Wind: the horizontal movement of air
–Useful in many ways:
-Wind is constantly blowing across Earth’s surface!
–What sets the air into motion?
*Differences in air pressure!
-Air wants to flow from an area of high-pressure to an area of low-pressure.
*For example: When you pop your bike tire, air rushes out b/c it is under high-pressure inside the tire, and wants to move to an area of low-pressure outside the tire.
-The greater the difference in air pressure between two areas, the stronger the winds between them.
*Pressure differences and winds are ultimately caused by unequal heating of Earth’s surface!
*For example, land tends to absorb more of the sun’s radiation than water. As the air over the land is heated, it becomes less dense than the air over the water. As the hot, less dense air rises, a sea breeze blows in to replace it, moving from an area of higher pressure to one of lower pressure.
–Winds are named for the direction from which they come or originate. For example, a wind that blows from west to east is called a west wind, or westerly.
Factors Affecting Winds & Patterns
*Key Idea: Wind direction depends upon the Coriolis effect, the pressure gradient, and friction.
Coriolis Effect: when the Earth’s rotation causes an object moving freely over Earth’s surface to curve away from its path of travel
*Remember, the Earth is always spinning beneath us! As objects move in the atmosphere, the Earth is turning under them!
-In the Northern Hemisphere, objects are deflected to their right.
-In the Southern Hemisphere, objects are deflected to their left.
-The effect is only noticeable for objects traveling great distances, such as airplanes and winds.
-Because of the Coriolis Effect, winds in the N. Hemisphere blow clockwise out of areas of high pressure and counterclockwise into areas of low pressure.
Friction: resistance to motion
-Friction between the air and the ground slows surface winds and decreases the Coriolis effect.
-More friction = less Coriolis effect = winds tend to blow perpendicular across isobars from areas of high pressure to areas of low pressure
-Less friction = more Coriolis effect = winds tend to blow parallel along isobars because deflection is greater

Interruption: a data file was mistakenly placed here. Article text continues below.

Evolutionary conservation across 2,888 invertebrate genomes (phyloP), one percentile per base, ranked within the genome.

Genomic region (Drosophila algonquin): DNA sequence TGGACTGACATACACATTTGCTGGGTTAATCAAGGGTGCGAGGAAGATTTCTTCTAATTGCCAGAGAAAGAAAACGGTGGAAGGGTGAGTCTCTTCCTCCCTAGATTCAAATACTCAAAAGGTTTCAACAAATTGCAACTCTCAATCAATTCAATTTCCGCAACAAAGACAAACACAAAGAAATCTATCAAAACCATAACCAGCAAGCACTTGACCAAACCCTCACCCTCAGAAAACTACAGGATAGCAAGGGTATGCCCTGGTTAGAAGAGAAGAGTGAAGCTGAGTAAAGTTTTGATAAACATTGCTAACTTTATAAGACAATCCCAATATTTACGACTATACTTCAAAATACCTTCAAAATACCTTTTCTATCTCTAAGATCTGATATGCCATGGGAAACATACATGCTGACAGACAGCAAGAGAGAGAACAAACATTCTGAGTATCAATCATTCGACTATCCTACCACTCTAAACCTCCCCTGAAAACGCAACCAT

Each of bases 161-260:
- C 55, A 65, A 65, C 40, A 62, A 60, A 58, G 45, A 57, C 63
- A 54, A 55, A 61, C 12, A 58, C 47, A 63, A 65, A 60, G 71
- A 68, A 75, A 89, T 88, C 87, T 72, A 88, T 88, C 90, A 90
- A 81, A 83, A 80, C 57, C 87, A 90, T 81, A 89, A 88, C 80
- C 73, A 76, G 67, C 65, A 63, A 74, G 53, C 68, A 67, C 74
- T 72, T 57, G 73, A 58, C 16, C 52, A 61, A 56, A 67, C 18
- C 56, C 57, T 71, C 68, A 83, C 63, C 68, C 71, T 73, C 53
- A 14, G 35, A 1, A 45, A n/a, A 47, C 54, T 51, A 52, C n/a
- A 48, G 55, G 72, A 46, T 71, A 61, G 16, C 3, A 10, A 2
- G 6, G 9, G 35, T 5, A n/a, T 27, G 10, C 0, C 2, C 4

-Near the top of the troposphere, there is no friction with the ground, so isobars at this level appear as wavy lines that stretch across entire weather maps!
-Bands of quickly moving winds form here, creating the jet stream!
-Weather in the U.S. is affected by the polar-front jet stream, which forms when cool air from the north meets warm air from the south.
Global Wind Patterns
*Key Idea: Many factors affect winds, including the temperature difference between equatorial and polar regions, the rotation of Earth, the location of continents, the time of year, and local topography.
Three-Celled Circulation Model
*The N. and S. Hemispheres each have 3 circulation cells of wind:
- -Between the equator and 30° latitude
- -Between 30° and 60° latitude
- -Between 60° latitude and the pole
*Warm temps. near the equator result in rising air and, thus, a low pressure area.
-As this air moves away from the equator, it cools and sinks near 30° latitude, resulting in a high-pressure area.
**This is where most of the world’s deserts are located!!
-As the air flows between 30° and 60° latitude, it is warmed by the Earth’s surface and rises up near 60° latitude, thus creating another low-pressure area.
-As this warmer air flows from 60° latitude toward the poles, it is again cooled and sinks at the poles, resulting in another high-pressure area.
Intertropical Convergence Zone (ITCZ): the low-pressure area around the equator where surface winds from both hemispheres come together
-Nickname: the doldrums– due to the lack of wind in this area
-Sailors would often get stuck in the doldrums because there was little wind to push them along!
Horse Latitudes: dry, high-pressure area around 30° latitude
-Little to no wind, so sailors transporting horses would often throw the horses overboard to lighten the load!
Trade Winds: Located between the ITCZ and the horse latitudes, used as trade routes because they are warm
and relatively steady
Prevailing Winds: Winds that usually blow from the same direction at all times
Ex- trade winds; westerlies; polar easterlies